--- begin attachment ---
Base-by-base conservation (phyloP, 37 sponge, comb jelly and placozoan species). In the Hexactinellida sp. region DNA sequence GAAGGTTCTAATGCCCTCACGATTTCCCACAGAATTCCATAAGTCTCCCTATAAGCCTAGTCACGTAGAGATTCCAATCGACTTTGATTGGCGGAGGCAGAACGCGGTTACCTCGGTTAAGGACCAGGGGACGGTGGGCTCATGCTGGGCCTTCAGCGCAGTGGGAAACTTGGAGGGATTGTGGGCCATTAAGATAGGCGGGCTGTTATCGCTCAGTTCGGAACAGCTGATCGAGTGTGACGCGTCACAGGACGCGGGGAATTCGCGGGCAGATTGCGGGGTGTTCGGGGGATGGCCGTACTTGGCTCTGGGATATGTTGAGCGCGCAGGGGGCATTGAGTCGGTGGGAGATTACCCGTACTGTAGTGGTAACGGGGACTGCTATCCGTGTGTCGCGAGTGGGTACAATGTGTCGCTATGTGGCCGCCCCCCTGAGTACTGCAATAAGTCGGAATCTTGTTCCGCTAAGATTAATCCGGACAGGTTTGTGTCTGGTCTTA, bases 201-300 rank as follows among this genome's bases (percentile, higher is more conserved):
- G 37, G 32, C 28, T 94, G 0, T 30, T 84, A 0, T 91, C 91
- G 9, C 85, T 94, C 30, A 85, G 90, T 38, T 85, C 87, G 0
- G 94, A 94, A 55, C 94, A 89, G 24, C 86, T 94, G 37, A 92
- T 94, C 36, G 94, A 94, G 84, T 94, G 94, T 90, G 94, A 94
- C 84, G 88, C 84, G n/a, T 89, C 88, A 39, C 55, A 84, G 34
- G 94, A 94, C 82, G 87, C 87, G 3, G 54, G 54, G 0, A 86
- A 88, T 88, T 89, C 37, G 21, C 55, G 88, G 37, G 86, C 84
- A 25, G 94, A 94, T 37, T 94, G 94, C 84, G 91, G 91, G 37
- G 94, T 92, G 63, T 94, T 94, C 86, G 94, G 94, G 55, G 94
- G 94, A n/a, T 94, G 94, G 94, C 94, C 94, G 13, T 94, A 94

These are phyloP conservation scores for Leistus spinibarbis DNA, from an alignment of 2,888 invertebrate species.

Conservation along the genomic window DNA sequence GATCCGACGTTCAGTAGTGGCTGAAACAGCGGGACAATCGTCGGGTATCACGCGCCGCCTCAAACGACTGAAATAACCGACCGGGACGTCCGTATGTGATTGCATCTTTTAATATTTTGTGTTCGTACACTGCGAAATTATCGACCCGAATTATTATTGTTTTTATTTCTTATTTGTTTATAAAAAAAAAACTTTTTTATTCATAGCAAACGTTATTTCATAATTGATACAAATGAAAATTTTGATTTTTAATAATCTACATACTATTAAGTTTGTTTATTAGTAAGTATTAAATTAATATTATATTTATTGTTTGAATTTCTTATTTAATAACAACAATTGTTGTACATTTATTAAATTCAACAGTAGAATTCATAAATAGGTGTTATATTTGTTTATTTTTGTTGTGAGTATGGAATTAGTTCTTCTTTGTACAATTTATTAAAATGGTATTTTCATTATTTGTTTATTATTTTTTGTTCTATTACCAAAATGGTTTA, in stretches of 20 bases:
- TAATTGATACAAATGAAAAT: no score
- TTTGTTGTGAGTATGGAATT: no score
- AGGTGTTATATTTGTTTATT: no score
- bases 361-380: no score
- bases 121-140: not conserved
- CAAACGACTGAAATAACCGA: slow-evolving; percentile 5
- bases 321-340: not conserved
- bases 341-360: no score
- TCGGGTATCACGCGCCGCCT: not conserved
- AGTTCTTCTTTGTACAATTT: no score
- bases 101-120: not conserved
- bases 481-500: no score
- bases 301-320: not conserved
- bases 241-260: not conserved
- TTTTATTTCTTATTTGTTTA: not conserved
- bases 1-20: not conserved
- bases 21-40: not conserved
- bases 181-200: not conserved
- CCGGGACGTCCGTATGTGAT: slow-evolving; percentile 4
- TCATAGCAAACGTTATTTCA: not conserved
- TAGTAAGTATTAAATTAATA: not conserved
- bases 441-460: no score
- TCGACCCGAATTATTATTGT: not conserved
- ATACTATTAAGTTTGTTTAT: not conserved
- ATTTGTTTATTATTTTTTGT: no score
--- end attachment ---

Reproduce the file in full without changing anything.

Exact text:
Base-by-base conservation (phyloP, 37 sponge, comb jelly and placozoan species). In the Hexactinellida sp. region DNA sequence GAAGGTTCTAATGCCCTCACGATTTCCCACAGAATTCCATAAGTCTCCCTATAAGCCTAGTCACGTAGAGATTCCAATCGACTTTGATTGGCGGAGGCAGAACGCGGTTACCTCGGTTAAGGACCAGGGGACGGTGGGCTCATGCTGGGCCTTCAGCGCAGTGGGAAACTTGGAGGGATTGTGGGCCATTAAGATAGGCGGGCTGTTATCGCTCAGTTCGGAACAGCTGATCGAGTGTGACGCGTCACAGGACGCGGGGAATTCGCGGGCAGATTGCGGGGTGTTCGGGGGATGGCCGTACTTGGCTCTGGGATATGTTGAGCGCGCAGGGGGCATTGAGTCGGTGGGAGATTACCCGTACTGTAGTGGTAACGGGGACTGCTATCCGTGTGTCGCGAGTGGGTACAATGTGTCGCTATGTGGCCGCCCCCCTGAGTACTGCAATAAGTCGGAATCTTGTTCCGCTAAGATTAATCCGGACAGGTTTGTGTCTGGTCTTA, bases 201-300 rank as follows among this genome's bases (percentile, higher is more conserved):
- G 37, G 32, C 28, T 94, G 0, T 30, T 84, A 0, T 91, C 91
- G 9, C 85, T 94, C 30, A 85, G 90, T 38, T 85, C 87, G 0
- G 94, A 94, A 55, C 94, A 89, G 24, C 86, T 94, G 37, A 92
- T 94, C 36, G 94, A 94, G 84, T 94, G 94, T 90, G 94, A 94
- C 84, G 88, C 84, G n/a, T 89, C 88, A 39, C 55, A 84, G 34
- G 94, A 94, C 82, G 87, C 87, G 3, G 54, G 54, G 0, A 86
- A 88, T 88, T 89, C 37, G 21, C 55, G 88, G 37, G 86, C 84
- A 25, G 94, A 94, T 37, T 94, G 94, C 84, G 91, G 91, G 37
- G 94, T 92, G 63, T 94, T 94, C 86, G 94, G 94, G 55, G 94
- G 94, A n/a, T 94, G 94, G 94, C 94, C 94, G 13, T 94, A 94

These are phyloP conservation scores for Leistus spinibarbis DNA, from an alignment of 2,888 invertebrate species.

Conservation along the genomic window DNA sequence GATCCGACGTTCAGTAGTGGCTGAAACAGCGGGACAATCGTCGGGTATCACGCGCCGCCTCAAACGACTGAAATAACCGACCGGGACGTCCGTATGTGATTGCATCTTTTAATATTTTGTGTTCGTACACTGCGAAATTATCGACCCGAATTATTATTGTTTTTATTTCTTATTTGTTTATAAAAAAAAAACTTTTTTATTCATAGCAAACGTTATTTCATAATTGATACAAATGAAAATTTTGATTTTTAATAATCTACATACTATTAAGTTTGTTTATTAGTAAGTATTAAATTAATATTATATTTATTGTTTGAATTTCTTATTTAATAACAACAATTGTTGTACATTTATTAAATTCAACAGTAGAATTCATAAATAGGTGTTATATTTGTTTATTTTTGTTGTGAGTATGGAATTAGTTCTTCTTTGTACAATTTATTAAAATGGTATTTTCATTATTTGTTTATTATTTTTTGTTCTATTACCAAAATGGTTTA, in stretches of 20 bases:
- TAATTGATACAAATGAAAAT: no score
- TTTGTTGTGAGTATGGAATT: no score
- AGGTGTTATATTTGTTTATT: no score
- bases 361-380: no score
- bases 121-140: not conserved
- CAAACGACTGAAATAACCGA: slow-evolving; percentile 5
- bases 321-340: not conserved
- bases 341-360: no score
- TCGGGTATCACGCGCCGCCT: not conserved
- AGTTCTTCTTTGTACAATTT: no score
- bases 101-120: not conserved
- bases 481-500: no score
- bases 301-320: not conserved
- bases 241-260: not conserved
- TTTTATTTCTTATTTGTTTA: not conserved
- bases 1-20: not conserved
- bases 21-40: not conserved
- bases 181-200: not conserved
- CCGGGACGTCCGTATGTGAT: slow-evolving; percentile 4
- TCATAGCAAACGTTATTTCA: not conserved
- TAGTAAGTATTAAATTAATA: not conserved
- bases 441-460: no score
- TCGACCCGAATTATTATTGT: not conserved
- ATACTATTAAGTTTGTTTAT: not conserved
- ATTTGTTTATTATTTTTTGT: no score